The data were analyzed in SPSS software (version 24) through descriptive statistics (i.e., mean, standard deviation, frequency, and percentage), as well as independent t-test, and Friedman nonparametric test. A p-value less than 0.05 was considered statistically significant.
According to the obtained results, the mean age of the participants was determined at 20.41±1.36 years. Out of 133 students, 102 (76.7%), 42 (31.6%), and 34 (25.6%) cases were single, employed, and physically active, respectively.
Moreover, the mean lifestyle score of the students was 50±3.7 (%) indicating a moderate lifestyle according to a classification in a study conducted by Salahshori (14). Regarding the Importance and ranking of the behavioral factors affecting the lifestyle in this study, nutrition was the most important dimension, and the others are presented in Table 1 in descending order. Given the two by two comparisons of the dimensions, all differences were significant except for “exercise-self-actualization”, “exercise Nutrition”, “Interpersonal support-Health Responsibility”, and “Nutrition-self-actualization” (Table 1).
Furthermore, this study evaluated the relationship between the demographic characteristics of the participants and their lifestyle. According to the result, lifestyle correlated significantly with age, housing status of students, smoking, and coffee consumption (P<0.05). However, no significant relationship was observed between lifestyle and other dimensions (Table 2).
Lifestyle should be considered as a complex combination of actions, habits, and behaviors (15). The results obtained from the assessment of health-promoting lifestyle dimensions on female students of Islamic Azad University, Kazerun Branch, Kazerun, Iran, showed a moderate lifestyle, which was consistent with the findings of studies conducted by Choi Hui, Kamrani, Motlagh, Norouzinia, and Lotfi (5, 8, 15-17).
Furthermore, the nutrition dimension obtained the highest score which was consistent with the results of a study conducted by Zeynep Ebem. This consistency may be related to the fact that the students were native to the city and were living with their families (7, 18). In the current study, exercise and self-actualization obtained the second and third ranks, and the lowest scores were assigned to health responsibility, interpersonal support, and stress management. In a study conducted by Ahmadnian, a majority of the students obtained low scores in terms of nutrition (19). Moreover, Rahnavard reported that 51.8% of the female teenagers had unfavorable lifestyles regarding the nutrition dimension (20). Similarly, spiritual growth and self-actualization dimensions obtained the maximum scores in a study carried out by Kamrani (8).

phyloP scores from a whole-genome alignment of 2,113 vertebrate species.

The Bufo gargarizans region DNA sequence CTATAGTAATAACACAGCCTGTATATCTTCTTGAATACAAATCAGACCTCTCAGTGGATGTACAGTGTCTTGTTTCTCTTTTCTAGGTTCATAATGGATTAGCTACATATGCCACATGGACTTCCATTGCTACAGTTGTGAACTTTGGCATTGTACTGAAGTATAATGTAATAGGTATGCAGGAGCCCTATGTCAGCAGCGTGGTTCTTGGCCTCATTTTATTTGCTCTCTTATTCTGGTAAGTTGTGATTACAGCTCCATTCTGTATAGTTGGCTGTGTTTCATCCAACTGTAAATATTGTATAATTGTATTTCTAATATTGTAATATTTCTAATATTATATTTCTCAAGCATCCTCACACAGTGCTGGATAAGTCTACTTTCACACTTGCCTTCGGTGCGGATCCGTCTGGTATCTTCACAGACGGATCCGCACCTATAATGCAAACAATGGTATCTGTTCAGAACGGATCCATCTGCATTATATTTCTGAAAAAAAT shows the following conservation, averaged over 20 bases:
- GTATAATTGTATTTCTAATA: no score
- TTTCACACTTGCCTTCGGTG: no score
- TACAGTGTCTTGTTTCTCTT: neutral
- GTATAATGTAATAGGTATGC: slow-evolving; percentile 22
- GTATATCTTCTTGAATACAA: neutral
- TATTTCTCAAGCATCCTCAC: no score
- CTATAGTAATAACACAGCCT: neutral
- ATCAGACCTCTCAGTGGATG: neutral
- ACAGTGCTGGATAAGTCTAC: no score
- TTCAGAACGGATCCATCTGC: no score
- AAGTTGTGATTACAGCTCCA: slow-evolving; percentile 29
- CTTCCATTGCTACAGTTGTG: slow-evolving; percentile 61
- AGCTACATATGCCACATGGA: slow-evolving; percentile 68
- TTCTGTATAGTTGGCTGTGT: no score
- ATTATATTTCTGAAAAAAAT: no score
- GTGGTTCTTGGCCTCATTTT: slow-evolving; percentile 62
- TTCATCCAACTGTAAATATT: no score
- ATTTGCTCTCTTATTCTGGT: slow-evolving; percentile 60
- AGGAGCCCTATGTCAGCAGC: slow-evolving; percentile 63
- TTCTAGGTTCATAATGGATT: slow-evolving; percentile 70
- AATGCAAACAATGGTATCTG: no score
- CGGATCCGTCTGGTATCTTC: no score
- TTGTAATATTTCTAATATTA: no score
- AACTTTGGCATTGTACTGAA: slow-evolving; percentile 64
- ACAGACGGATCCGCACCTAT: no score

According to a study conducted by Fang-Hsin's Lee in Southeast Asia, Taiwan, the spiritual growth dimension obtained the maximum score (21). Similarly, Maheri conducted a study on the students of Tehran University of Medical Sciences, Tehran, Iran, who lived in dormitories. The results revealed that spiritual growth obtained the maximum score, whereas the minimum scores were assigned to the dimensions of nutrition, stress management, and physical activity (22). It should be noted that the results of the aforementioned study were not consistent with the findings in the present study.
Regardless of gender differences in a study by Zeynep Ebem, health responsibility behaviors and exercise were placed in the lowest ranks in terms of the health behaviors of students at university (18); in addition, in a study conducted by Rafii, 66.4% of the females did no exercise (23). Motlagh et al. reported that physical activity and self-actualization dimensions obtained the minimum and maximum scores, respectively (17). However, in a study performed by Lotfi, the students had a moderate lifestyle with physical activity, which was in line with the findings of the present study (15). In a study carried out by Tavassoli in Isfahan University of Medical Sciences, Isfahan, Iran, the responsibility for health and spiritual growth obtained the maximum scores, and the minimum score was assigned to physical activity, which was not consistent with the findings of the current study (24).
In the studies performed by Norouzinia and Ramezankhani on the students of medical sciences, self-actualization and health responsibility were the maximum and physical activity was the minimum scores. (7, 16). Contrary to these studies, in the present study, nutrition and exercise obtained the highest scores. This discrepancy can be attributed to the differences in the study population and the fact that most of the students in this study were native to Kazerun, Iran. The World Health Organization defines lifestyle based on specific and defined patterns of behavior as well as the interactions among personal characteristics, social interaction, as well as environmental and socioeconomic situations (19).